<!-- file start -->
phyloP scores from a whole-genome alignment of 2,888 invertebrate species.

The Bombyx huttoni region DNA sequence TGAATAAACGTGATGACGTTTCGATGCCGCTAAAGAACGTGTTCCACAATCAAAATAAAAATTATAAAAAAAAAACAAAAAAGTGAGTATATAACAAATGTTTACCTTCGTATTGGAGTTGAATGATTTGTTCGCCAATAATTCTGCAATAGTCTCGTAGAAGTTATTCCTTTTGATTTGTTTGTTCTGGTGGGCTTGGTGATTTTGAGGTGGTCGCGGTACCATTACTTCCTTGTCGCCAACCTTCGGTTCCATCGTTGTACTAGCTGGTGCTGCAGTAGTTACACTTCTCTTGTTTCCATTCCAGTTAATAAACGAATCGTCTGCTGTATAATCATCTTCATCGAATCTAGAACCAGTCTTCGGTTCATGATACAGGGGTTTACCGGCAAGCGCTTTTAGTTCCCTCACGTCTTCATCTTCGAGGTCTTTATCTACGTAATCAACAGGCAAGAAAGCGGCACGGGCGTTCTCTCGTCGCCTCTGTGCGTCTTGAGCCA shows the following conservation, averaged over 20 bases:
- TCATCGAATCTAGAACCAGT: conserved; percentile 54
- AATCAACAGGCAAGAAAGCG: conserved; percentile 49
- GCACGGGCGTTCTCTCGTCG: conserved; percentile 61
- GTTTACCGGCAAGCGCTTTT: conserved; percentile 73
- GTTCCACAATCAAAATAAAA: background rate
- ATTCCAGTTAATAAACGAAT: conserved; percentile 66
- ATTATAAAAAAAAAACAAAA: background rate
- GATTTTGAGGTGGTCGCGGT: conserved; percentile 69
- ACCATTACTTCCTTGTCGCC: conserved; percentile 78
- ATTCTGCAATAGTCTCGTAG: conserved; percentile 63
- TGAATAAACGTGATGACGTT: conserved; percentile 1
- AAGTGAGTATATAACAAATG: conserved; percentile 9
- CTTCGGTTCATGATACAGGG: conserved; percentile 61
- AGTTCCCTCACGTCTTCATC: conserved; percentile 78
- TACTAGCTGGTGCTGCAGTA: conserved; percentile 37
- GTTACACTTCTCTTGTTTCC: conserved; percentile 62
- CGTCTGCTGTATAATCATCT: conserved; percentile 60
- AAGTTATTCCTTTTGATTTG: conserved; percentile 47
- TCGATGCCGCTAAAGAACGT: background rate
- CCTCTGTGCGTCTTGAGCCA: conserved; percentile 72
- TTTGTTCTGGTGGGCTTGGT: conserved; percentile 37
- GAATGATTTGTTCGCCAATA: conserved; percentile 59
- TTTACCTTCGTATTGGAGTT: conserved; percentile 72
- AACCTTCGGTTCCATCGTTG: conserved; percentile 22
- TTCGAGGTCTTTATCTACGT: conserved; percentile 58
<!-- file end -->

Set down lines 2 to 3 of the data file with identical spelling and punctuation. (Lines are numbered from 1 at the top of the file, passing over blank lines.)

The Bombyx huttoni region DNA sequence TGAATAAACGTGATGACGTTTCGATGCCGCTAAAGAACGTGTTCCACAATCAAAATAAAAATTATAAAAAAAAAACAAAAAAGTGAGTATATAACAAATGTTTACCTTCGTATTGGAGTTGAATGATTTGTTCGCCAATAATTCTGCAATAGTCTCGTAGAAGTTATTCCTTTTGATTTGTTTGTTCTGGTGGGCTTGGTGATTTTGAGGTGGTCGCGGTACCATTACTTCCTTGTCGCCAACCTTCGGTTCCATCGTTGTACTAGCTGGTGCTGCAGTAGTTACACTTCTCTTGTTTCCATTCCAGTTAATAAACGAATCGTCTGCTGTATAATCATCTTCATCGAATCTAGAACCAGTCTTCGGTTCATGATACAGGGGTTTACCGGCAAGCGCTTTTAGTTCCCTCACGTCTTCATCTTCGAGGTCTTTATCTACGTAATCAACAGGCAAGAAAGCGGCACGGGCGTTCTCTCGTCGCCTCTGTGCGTCTTGAGCCA shows the following conservation, averaged over 20 bases:
- TCATCGAATCTAGAACCAGT: conserved; percentile 54